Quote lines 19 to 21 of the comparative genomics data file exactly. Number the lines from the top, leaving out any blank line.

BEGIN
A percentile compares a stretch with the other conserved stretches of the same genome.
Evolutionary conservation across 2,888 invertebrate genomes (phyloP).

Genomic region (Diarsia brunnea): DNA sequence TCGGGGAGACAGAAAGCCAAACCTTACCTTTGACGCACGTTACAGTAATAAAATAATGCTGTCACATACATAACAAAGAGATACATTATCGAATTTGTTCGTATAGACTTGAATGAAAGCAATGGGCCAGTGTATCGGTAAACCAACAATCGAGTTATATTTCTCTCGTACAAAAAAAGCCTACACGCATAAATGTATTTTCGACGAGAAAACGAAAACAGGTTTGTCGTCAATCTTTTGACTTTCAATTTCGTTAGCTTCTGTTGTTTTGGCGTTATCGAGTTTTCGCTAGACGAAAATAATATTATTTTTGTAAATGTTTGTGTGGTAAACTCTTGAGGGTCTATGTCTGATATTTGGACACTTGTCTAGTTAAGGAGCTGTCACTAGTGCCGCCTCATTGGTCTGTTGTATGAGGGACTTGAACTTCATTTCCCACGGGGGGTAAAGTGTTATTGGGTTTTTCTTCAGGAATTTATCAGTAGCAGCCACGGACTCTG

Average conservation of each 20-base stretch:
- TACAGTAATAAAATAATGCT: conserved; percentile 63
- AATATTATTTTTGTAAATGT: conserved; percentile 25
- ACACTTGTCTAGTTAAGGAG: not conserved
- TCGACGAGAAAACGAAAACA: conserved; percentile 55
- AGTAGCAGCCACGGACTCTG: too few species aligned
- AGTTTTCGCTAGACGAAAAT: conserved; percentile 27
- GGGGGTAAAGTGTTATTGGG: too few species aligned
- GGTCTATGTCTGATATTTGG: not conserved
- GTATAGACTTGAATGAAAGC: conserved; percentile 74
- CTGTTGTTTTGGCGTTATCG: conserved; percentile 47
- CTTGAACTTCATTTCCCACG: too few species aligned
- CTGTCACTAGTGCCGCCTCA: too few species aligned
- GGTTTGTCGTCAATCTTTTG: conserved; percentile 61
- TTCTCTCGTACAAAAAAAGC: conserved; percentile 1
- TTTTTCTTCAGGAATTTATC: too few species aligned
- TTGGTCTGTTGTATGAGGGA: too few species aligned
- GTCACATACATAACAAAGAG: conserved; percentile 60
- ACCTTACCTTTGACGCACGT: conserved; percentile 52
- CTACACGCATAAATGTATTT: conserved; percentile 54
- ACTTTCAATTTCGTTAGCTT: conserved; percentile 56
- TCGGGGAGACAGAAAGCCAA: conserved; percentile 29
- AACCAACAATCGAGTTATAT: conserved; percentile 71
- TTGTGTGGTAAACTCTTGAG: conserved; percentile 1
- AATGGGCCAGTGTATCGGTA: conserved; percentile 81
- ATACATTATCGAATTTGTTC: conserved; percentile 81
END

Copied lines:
- TTTTTCTTCAGGAATTTATC: too few species aligned
- TTGGTCTGTTGTATGAGGGA: too few species aligned
- GTCACATACATAACAAAGAG: conserved; percentile 60